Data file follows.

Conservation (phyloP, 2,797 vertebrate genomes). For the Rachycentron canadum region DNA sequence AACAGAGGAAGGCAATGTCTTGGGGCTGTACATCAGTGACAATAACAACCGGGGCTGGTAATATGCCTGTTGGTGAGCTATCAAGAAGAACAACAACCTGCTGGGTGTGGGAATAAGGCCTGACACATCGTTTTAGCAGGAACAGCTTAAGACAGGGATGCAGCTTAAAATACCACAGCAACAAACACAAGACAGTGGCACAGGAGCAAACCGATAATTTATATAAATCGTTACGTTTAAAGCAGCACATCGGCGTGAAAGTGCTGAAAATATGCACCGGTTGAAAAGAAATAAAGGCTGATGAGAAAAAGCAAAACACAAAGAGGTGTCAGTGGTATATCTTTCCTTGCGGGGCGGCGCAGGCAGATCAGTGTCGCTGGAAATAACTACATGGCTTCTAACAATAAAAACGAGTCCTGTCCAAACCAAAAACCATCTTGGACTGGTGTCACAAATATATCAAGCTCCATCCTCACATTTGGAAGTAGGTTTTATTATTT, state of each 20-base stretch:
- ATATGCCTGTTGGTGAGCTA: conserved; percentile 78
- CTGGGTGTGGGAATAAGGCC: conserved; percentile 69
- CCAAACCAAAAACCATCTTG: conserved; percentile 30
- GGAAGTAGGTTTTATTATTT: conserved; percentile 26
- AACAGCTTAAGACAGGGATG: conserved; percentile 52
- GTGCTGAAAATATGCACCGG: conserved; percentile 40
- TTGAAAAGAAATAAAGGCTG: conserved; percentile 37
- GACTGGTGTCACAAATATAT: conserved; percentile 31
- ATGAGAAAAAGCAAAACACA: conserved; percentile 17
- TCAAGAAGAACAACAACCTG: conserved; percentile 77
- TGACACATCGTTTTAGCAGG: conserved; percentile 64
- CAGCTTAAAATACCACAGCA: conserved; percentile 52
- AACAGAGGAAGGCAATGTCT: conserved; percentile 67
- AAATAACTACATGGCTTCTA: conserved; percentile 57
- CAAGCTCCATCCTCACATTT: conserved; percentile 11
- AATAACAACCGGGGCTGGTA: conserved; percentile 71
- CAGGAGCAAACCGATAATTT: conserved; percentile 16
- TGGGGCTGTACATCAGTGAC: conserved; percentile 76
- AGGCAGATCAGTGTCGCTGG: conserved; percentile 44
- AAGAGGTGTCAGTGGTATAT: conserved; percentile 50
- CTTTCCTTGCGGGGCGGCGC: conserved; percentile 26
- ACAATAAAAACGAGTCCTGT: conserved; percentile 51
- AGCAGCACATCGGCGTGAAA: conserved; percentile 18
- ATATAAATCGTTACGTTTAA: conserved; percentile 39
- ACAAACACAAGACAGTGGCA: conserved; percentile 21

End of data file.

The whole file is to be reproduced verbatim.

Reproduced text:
Conservation (phyloP, 2,797 vertebrate genomes). For the Rachycentron canadum region DNA sequence AACAGAGGAAGGCAATGTCTTGGGGCTGTACATCAGTGACAATAACAACCGGGGCTGGTAATATGCCTGTTGGTGAGCTATCAAGAAGAACAACAACCTGCTGGGTGTGGGAATAAGGCCTGACACATCGTTTTAGCAGGAACAGCTTAAGACAGGGATGCAGCTTAAAATACCACAGCAACAAACACAAGACAGTGGCACAGGAGCAAACCGATAATTTATATAAATCGTTACGTTTAAAGCAGCACATCGGCGTGAAAGTGCTGAAAATATGCACCGGTTGAAAAGAAATAAAGGCTGATGAGAAAAAGCAAAACACAAAGAGGTGTCAGTGGTATATCTTTCCTTGCGGGGCGGCGCAGGCAGATCAGTGTCGCTGGAAATAACTACATGGCTTCTAACAATAAAAACGAGTCCTGTCCAAACCAAAAACCATCTTGGACTGGTGTCACAAATATATCAAGCTCCATCCTCACATTTGGAAGTAGGTTTTATTATTT, state of each 20-base stretch:
- ATATGCCTGTTGGTGAGCTA: conserved; percentile 78
- CTGGGTGTGGGAATAAGGCC: conserved; percentile 69
- CCAAACCAAAAACCATCTTG: conserved; percentile 30
- GGAAGTAGGTTTTATTATTT: conserved; percentile 26
- AACAGCTTAAGACAGGGATG: conserved; percentile 52
- GTGCTGAAAATATGCACCGG: conserved; percentile 40
- TTGAAAAGAAATAAAGGCTG: conserved; percentile 37
- GACTGGTGTCACAAATATAT: conserved; percentile 31
- ATGAGAAAAAGCAAAACACA: conserved; percentile 17
- TCAAGAAGAACAACAACCTG: conserved; percentile 77
- TGACACATCGTTTTAGCAGG: conserved; percentile 64
- CAGCTTAAAATACCACAGCA: conserved; percentile 52
- AACAGAGGAAGGCAATGTCT: conserved; percentile 67
- AAATAACTACATGGCTTCTA: conserved; percentile 57
- CAAGCTCCATCCTCACATTT: conserved; percentile 11
- AATAACAACCGGGGCTGGTA: conserved; percentile 71
- CAGGAGCAAACCGATAATTT: conserved; percentile 16
- TGGGGCTGTACATCAGTGAC: conserved; percentile 76
- AGGCAGATCAGTGTCGCTGG: conserved; percentile 44
- AAGAGGTGTCAGTGGTATAT: conserved; percentile 50
- CTTTCCTTGCGGGGCGGCGC: conserved; percentile 26
- ACAATAAAAACGAGTCCTGT: conserved; percentile 51
- AGCAGCACATCGGCGTGAAA: conserved; percentile 18
- ATATAAATCGTTACGTTTAA: conserved; percentile 39
- ACAAACACAAGACAGTGGCA: conserved; percentile 21